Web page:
At a given temperature, the data required to derive the vibrational partition functions Q_{vib}^{v=0} from ab initio calculations are the frequencies (ν_{i}) of vibrational modes obtained within the harmonic oscillator approximation. In calculating the vibrational partition function, vibrational energy is measured from the ground state (v=0). But, we also print out Q_{vib}^{BOT} obtained by choosing the zero of energy to be the bottom of the potential energy curve. Due to the neglect of anharmonicity in electronic structure computations, it is known that there is a systematic error in the calculated harmonic vibrational frequencies when they are compared to the experimental fundamental vibrational frequencies. A scaling factor is commonly used to correct the calculated value to match the experimental one. KiSThelP gives the possibility to scale harmonic vibrational frequencies by such a factor (directly from the GUI). The harmonic oscillator approximation provides a fast and straightforward method to determine the vibrational frequencies used to compute the partition function of internal modes, but it breaks down for largeamplitude internal motions such as internal rotations. The hindered rotor approximation offers a significant improvement as compared to the harmonic oscillator treatment. That is the reason why the approach of Flagan et al [B. R. McClurg, W. A. Goddard and R. C. Flagan, J. Chem. Phys. 106 (1997) 6675] has been implemented in KiSThelP to account for deviations from the harmonic oscillator (HO) value. The calculations are based on two quantities:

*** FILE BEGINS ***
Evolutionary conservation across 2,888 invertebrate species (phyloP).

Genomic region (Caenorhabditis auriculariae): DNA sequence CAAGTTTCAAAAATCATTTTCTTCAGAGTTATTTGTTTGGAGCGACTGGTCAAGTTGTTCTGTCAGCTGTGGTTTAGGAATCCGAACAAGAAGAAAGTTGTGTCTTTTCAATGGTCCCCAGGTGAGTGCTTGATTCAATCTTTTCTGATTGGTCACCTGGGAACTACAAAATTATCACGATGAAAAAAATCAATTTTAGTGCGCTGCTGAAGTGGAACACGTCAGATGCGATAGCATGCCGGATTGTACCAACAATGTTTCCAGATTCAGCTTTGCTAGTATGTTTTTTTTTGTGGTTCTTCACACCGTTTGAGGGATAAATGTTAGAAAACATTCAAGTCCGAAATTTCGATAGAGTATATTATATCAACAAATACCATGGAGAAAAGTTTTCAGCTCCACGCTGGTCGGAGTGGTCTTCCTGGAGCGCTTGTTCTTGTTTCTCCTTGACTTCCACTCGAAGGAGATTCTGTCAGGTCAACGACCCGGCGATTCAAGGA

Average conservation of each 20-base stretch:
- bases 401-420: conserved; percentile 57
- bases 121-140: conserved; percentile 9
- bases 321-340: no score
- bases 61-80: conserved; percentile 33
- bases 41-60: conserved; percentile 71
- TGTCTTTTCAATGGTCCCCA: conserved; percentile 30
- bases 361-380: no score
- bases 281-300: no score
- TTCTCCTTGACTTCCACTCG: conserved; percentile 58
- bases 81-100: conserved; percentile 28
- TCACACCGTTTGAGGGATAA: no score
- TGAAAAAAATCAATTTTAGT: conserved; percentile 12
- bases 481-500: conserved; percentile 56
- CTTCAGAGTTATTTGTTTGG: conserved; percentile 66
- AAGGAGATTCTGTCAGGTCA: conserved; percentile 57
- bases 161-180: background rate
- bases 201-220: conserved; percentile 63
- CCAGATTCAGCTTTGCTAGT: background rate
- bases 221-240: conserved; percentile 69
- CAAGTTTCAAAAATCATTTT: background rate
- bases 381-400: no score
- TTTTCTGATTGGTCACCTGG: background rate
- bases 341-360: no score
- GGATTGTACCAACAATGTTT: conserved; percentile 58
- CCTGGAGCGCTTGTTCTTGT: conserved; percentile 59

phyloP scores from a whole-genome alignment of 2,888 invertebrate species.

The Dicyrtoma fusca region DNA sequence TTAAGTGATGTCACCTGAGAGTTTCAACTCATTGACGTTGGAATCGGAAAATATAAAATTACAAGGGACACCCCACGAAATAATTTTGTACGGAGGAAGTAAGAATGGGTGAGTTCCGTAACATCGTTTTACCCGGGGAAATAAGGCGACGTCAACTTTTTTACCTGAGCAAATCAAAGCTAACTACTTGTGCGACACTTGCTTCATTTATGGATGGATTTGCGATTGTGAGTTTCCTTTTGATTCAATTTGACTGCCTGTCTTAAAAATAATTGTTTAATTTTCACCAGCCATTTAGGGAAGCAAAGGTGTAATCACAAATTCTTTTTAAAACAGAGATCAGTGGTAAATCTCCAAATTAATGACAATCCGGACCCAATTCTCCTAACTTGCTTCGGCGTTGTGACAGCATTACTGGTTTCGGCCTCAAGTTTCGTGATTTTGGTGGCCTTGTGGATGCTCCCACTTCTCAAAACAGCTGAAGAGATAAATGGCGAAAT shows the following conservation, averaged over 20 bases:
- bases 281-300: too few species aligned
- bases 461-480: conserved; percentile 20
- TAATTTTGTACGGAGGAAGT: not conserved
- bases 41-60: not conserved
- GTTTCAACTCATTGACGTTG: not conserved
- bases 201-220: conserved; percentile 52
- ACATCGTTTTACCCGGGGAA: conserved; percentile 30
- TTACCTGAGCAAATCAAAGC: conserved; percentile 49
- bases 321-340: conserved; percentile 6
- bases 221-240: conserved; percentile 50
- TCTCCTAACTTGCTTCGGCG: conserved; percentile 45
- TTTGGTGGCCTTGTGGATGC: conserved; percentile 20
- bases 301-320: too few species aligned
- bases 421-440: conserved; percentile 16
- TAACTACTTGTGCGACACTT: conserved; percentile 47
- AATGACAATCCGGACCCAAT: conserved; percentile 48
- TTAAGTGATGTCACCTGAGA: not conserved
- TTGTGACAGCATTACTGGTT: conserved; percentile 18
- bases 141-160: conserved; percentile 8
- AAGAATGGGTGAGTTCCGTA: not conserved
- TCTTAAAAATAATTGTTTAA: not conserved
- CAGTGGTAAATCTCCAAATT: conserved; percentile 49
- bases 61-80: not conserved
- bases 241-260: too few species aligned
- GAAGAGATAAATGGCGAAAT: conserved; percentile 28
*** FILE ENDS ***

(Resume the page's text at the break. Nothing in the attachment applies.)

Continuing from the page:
θ = k_{b}T/hν and r = ΔE/hν. The deviations proposed by the authors for the vibrational contributions are: